In an effort to diversify the SCHOLARS program, the Kinney Center is looking to recruit from non-typical majors as well as other Philadelphia universities.
Success & Impact
Many people’s experience with organ donation is limited to checking a box when getting a driver’s license. Without formal education in what it means (or doesn’t mean) to be an organ donor, many people misunderstand their obligation — or fall prey to rumors that drive them away from donation.
This is a problem Kayla Flanders, a freshman chemical biology major and organ donation advocate, is hoping to fix.
“When talking to people about organ donation, I found there were a lot of common misconceptions. For example, it’s relatively common for high school students to believe if they’re an organ donor, paramedics would be less likely to save them in an accident,” Flanders says. “This is very false. I want to help ensure organ donation is portrayed in its true light.”
Flanders first became interested in organ donation after attending a leadership conference with the New Jersey Sharing Network her sophomore year of high school. “At the conference, they were talking about organ donation,” she says. “I had taken driver’s education, but knew nothing about the topic. I knew I wanted to help combat the minimization of donation. It saves so many lives, but large groups of high school students aren’t exposed to that.”
To see how she could get involved, Flanders reached out to the NJ Sharing Network. With the organization’s help, Flanders started working with driver’s education programs to bring presentations and videos to their classes.
Flanders entered Saint Joseph’s as a member of the John P. McNulty Scholars program, which provides merit-based scholarships and mentoring for highly qualified young women who are pursuing a degree in one of the natural sciences, mathematics or computer science. For her work raising awareness about organ donation, she is also the recipient of the Missy’s Miracle Scholarship, a program of the NJ Sharing Network Foundation and funded by Missy Rodriguez, who started the scholarship 30 years after becoming the first ever successful 10 year old to have a liver transplant.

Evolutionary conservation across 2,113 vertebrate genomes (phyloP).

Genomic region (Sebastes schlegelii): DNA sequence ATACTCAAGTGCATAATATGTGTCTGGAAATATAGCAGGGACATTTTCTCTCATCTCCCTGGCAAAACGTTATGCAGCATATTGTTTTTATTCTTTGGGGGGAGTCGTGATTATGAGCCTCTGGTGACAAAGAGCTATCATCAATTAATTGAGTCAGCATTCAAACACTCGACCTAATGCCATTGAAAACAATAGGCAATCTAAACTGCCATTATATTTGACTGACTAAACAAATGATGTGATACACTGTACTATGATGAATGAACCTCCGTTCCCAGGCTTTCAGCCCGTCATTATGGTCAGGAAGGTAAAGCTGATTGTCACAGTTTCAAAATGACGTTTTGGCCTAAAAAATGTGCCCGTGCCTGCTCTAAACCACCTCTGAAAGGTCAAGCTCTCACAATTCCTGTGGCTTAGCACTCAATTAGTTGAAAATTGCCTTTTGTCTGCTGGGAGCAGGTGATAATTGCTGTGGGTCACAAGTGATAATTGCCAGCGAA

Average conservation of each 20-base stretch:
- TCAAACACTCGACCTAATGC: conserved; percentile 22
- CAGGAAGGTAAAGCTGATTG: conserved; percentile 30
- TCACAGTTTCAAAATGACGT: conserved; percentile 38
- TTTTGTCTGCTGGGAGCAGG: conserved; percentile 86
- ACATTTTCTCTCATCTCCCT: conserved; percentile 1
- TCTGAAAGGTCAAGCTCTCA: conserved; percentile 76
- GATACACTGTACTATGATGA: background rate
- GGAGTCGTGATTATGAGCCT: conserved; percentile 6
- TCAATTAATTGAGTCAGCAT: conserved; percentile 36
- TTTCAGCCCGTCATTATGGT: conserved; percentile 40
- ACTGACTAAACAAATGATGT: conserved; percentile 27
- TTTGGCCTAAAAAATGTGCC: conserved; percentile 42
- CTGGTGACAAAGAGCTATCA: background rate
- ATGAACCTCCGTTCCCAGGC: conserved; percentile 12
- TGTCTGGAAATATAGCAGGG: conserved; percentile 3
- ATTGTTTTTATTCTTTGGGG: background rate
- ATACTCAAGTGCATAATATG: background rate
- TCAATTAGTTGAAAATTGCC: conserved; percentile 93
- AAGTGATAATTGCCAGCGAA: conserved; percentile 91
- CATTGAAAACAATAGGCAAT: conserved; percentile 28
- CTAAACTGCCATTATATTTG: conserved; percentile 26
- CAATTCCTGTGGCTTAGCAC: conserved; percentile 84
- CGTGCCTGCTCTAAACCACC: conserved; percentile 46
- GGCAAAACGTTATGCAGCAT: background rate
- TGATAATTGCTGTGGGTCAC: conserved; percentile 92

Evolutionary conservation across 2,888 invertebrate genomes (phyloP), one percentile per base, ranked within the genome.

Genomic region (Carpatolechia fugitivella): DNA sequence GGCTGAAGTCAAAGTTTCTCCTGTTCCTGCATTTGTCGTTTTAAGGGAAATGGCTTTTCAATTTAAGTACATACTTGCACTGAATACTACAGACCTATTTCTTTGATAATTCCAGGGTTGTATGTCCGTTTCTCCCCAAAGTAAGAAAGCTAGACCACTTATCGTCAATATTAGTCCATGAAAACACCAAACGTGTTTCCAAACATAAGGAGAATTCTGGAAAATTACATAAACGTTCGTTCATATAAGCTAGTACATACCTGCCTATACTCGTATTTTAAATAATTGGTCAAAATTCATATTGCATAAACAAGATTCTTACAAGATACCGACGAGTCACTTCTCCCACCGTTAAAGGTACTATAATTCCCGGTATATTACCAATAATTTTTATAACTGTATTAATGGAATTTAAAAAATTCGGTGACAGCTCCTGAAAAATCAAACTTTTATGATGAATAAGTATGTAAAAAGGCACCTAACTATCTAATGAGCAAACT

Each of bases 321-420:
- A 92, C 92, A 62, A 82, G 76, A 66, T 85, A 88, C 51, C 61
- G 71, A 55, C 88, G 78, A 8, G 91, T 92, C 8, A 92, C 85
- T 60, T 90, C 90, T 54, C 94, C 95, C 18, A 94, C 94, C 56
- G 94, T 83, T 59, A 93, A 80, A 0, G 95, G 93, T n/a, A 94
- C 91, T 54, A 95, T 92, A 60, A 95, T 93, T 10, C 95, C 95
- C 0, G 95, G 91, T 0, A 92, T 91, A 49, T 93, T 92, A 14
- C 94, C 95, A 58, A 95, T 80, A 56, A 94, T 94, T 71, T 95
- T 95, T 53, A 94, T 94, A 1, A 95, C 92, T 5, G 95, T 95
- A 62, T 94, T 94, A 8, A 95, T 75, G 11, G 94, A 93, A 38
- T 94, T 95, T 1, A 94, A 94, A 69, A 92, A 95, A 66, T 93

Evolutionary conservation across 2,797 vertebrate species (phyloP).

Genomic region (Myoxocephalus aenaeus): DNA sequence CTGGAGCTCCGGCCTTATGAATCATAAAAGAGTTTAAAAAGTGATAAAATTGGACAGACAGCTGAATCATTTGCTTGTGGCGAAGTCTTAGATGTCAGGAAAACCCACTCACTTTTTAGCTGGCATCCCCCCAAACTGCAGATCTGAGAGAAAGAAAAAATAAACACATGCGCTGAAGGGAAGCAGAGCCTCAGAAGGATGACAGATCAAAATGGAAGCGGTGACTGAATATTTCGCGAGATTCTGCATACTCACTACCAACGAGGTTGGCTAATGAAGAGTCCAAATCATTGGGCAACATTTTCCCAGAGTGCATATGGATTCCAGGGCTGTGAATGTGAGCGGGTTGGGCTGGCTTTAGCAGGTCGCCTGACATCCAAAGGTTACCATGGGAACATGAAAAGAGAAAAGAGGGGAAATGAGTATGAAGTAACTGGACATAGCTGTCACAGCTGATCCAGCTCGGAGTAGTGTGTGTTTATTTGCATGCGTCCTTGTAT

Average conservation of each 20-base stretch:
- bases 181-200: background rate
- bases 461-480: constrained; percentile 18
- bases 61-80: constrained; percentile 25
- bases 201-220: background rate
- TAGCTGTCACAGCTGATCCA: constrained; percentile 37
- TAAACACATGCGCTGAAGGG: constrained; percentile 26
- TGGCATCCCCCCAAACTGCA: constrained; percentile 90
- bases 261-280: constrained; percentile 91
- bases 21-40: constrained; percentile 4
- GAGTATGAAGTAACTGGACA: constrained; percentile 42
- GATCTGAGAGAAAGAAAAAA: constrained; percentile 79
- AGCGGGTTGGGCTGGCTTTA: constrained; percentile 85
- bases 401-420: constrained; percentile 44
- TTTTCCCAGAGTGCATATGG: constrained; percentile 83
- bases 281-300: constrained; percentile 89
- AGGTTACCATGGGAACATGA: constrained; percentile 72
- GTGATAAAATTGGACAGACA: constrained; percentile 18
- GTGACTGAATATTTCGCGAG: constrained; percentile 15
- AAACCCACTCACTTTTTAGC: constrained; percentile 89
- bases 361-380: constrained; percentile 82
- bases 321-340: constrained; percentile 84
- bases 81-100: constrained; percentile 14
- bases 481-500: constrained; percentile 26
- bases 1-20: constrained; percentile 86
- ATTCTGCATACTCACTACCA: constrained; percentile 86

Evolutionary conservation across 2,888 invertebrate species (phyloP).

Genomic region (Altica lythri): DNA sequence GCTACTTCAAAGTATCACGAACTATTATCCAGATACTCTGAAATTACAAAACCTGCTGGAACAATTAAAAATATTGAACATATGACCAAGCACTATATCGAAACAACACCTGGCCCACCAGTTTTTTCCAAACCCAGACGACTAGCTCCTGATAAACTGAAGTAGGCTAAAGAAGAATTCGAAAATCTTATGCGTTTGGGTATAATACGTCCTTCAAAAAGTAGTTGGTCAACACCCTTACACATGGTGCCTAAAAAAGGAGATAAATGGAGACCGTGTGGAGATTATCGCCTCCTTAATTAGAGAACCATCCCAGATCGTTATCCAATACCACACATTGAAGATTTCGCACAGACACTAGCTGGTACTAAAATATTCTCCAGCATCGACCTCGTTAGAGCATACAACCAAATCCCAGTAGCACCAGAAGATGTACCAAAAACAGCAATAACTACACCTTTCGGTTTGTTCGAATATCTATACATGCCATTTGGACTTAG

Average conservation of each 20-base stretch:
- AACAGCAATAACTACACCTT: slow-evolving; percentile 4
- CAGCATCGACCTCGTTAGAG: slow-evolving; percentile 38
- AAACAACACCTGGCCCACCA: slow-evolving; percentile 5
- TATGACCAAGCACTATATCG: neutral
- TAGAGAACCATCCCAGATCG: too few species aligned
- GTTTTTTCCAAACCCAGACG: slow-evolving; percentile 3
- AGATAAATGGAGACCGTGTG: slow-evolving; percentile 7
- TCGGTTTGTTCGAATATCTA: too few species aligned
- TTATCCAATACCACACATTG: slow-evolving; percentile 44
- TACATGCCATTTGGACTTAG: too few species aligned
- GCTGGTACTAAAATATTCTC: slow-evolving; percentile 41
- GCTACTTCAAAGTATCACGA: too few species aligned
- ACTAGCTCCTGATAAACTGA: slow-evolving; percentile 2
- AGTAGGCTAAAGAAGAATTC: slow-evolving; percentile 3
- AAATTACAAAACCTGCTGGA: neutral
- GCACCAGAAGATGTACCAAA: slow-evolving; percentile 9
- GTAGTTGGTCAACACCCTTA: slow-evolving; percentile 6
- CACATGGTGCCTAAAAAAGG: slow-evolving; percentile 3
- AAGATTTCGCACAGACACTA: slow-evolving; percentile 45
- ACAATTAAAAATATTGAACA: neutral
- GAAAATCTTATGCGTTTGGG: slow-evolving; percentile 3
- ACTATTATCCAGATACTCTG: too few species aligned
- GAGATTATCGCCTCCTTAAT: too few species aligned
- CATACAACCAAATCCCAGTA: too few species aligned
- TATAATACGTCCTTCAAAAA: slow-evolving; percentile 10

"I wanted to help combat the minimization of donation. It saves so many lives, but large groups of high school students aren’t exposed to that"
Flanders’ interest in organ donation has extended beyond just improving awareness. It’s also shaping her college experience.
This semester, Flanders is researching hemeproteins, oxygen-carrying proteins found in blood and muscle. She hopes to apply this research to other research about how oxygen levels impact the success rate of organ donation transplants. “Oxygen is such an important part of organ donation transplant,” Flanders explains. “In the lab, we run experiments or analyze data. We’re looking to see if the protein is working better in a particular situation, or if something happens that we weren’t expecting and how that might relate to the whole picture.”
However, Flanders is still exploring her options for her future. “I’ve been giving my future a lot of thought, and so far, it’s aligned perfectly in ways I hadn’t expected. I really want to become as educated as possible and discover what is really true about organ donation. A lot of research is done, but so much is ethical-based discussion. I hope to at least provide greater scientific clarity to the issue,” she says.